The Garmin Hack Was a Warning

It’s been over a week since hackers crippled Garmin with a ransomware attack, and five days since its services started flickering back to life. The company still hasn’t fully recovered, as syncing issues and delays continue to haunt corners of the Garmin Connect platform. Two things, though, are clear: It could have been worse for Garmin. And it’s only a matter of time before ransomware’s big game hunters strike again.

By this point, the world has seen a few large-scale meltdowns stem from ransomware-style attacks, where hacker groups encrypt sensitive files and shake down the owners for money. In 2017, WannaCry swept the globe before intrepid hacker Marcus Hutchins found and activated its kill switch. That same year, NotPetya caused billions of dollars of damage at multinational corporations like Maersk and Merck, although the ransomware aspect turned out to be a front for a vicious data-wiper. Time appears to have emboldened some hackers, however, as large companies take their place on the list of popular targets, alongside hospitals and local governments.

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Recent victims include not just Garmin but Travelex, an international currency exchange company, which ransomware hackers successfully hit on New Year’s Eve last year. Cloud service provider Blackbaud—relatively low-profile, but a $3.1 billion market cap—disclosed that it paid a ransom to prevent customer data from leaking after an attack in May. And those are just the cases that go public. “There are certainly rather large organizations that you are not hearing about who have been impacted,” says Kimberly Goody, senior manager of analysis at security firm FireEye. “Maybe you don’t hear about that because they choose to pay or because it doesn’t necessarily impact consumers in a way it would be obvious something is wrong.”

Bigger companies make attractive ransomware targets for self-evident reasons. “They’re well-insured and can afford to pay a lot more than your little local grocery store,” says Brett Callow, a threat analyst at antivirus company Emsisoft. But ransomware attackers are also opportunistic, and a poorly secured health care system or city—neither of which can tolerate prolonged downtime—has long offered better odds for a payday than corporations that can afford to lock things down.

The gap between big business defenses and ransomware sophistication, though, is narrowing. “Over the last two years, we’ve seen case after case of vulnerable corporate networks, and the rise of malware designed for the intentional infection of business networks,” says Adam Kujawa, a director at security firm Malwarebytes Labs. And for hackers, success breeds success; Emsisoft estimates that ransomware attackers collectively took in $25 billion last year. “These groups now have huge amounts to invest in their operations in terms of ramping up their sophistication and scale,” Callow says.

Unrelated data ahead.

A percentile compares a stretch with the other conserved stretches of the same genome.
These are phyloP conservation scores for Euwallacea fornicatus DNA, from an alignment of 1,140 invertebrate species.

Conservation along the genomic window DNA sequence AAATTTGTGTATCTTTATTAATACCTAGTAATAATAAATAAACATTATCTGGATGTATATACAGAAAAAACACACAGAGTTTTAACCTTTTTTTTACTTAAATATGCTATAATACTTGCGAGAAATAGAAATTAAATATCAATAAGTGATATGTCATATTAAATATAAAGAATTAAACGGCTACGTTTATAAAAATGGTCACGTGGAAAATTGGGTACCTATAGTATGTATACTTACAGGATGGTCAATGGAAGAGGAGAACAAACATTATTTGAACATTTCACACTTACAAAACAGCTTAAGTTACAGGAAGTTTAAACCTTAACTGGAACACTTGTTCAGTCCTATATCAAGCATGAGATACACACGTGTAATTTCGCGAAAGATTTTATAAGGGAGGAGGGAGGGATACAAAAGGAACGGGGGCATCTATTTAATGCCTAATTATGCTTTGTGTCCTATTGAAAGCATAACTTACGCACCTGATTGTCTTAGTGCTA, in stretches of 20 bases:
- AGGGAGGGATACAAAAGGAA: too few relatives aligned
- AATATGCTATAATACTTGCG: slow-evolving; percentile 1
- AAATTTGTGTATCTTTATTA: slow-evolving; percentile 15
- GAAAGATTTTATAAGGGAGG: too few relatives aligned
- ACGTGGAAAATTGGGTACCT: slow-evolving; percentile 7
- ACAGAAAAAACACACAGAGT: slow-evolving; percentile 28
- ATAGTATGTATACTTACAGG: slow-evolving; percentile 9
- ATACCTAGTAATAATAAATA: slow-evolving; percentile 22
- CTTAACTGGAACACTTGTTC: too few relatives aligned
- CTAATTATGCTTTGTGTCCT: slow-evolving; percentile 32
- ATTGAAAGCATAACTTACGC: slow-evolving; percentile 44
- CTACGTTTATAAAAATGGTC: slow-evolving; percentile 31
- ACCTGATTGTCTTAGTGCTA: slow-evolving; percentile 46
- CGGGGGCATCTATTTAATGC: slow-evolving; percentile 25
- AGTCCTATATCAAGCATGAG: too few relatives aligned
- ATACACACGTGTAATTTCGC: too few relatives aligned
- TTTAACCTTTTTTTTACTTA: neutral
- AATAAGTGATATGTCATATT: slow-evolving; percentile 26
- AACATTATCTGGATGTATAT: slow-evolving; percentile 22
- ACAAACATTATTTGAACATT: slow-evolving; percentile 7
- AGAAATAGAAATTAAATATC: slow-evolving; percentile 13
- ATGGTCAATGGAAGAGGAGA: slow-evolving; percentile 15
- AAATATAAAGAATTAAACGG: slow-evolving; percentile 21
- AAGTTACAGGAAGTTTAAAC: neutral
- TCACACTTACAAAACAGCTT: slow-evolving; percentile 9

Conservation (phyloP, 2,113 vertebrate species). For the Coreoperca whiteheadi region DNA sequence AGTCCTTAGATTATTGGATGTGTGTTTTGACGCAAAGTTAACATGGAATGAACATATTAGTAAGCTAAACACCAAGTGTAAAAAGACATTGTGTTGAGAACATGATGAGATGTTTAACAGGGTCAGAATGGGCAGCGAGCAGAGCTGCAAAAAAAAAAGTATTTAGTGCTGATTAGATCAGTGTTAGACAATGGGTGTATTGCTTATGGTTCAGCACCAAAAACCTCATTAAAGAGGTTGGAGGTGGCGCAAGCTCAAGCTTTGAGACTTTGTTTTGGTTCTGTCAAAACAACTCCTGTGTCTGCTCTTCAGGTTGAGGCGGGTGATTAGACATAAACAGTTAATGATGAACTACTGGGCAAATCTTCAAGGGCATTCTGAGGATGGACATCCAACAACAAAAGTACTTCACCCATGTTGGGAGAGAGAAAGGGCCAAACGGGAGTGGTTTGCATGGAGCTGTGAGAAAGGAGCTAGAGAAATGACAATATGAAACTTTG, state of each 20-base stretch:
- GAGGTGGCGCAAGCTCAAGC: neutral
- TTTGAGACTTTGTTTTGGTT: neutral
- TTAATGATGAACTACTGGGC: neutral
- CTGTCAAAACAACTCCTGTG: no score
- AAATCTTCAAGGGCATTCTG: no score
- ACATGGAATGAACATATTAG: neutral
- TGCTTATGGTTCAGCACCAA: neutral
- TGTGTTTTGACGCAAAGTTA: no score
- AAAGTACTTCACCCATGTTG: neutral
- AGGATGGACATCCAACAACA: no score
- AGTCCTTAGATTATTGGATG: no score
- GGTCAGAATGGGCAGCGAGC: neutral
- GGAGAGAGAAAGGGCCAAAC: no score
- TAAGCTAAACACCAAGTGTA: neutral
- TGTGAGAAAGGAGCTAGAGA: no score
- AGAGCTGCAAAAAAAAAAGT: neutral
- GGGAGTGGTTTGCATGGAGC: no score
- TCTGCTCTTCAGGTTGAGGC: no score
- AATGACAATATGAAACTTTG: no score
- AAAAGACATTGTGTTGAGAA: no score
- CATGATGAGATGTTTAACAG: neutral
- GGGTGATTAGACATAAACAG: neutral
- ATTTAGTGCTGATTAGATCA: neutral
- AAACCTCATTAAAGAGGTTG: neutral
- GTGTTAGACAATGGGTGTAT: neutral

Even ransomware attacks that start without a specific high-profile target in mind—who knows what a phishing campaign might turn up?—have increasingly focused on spotting the whales in the net. One actor associated with Maze ransomware, FireEye’s Goody says, specifically sought to hire someone whose sole job would be to scan the networks of compromised targets to determine not only the identity of the organization but its annual revenues.

The Garmin incident proves especially instructive here. The company was reportedly hit by a relatively new strain of ransomware called WastedLocker, which has been tied to Russia’s Evil Corp malware dynasty. For much of the past decade, the hackers behind Evil Corp allegedly used banking-focused malware to pilfer more than $100 million from financial institutions, as outlined in a Department of Justice indictment last year. In 2017, Evil Corp began incorporating Bitpaymer ransomware into its routine. After the indictment, it apparently retooled and set its sights much higher.

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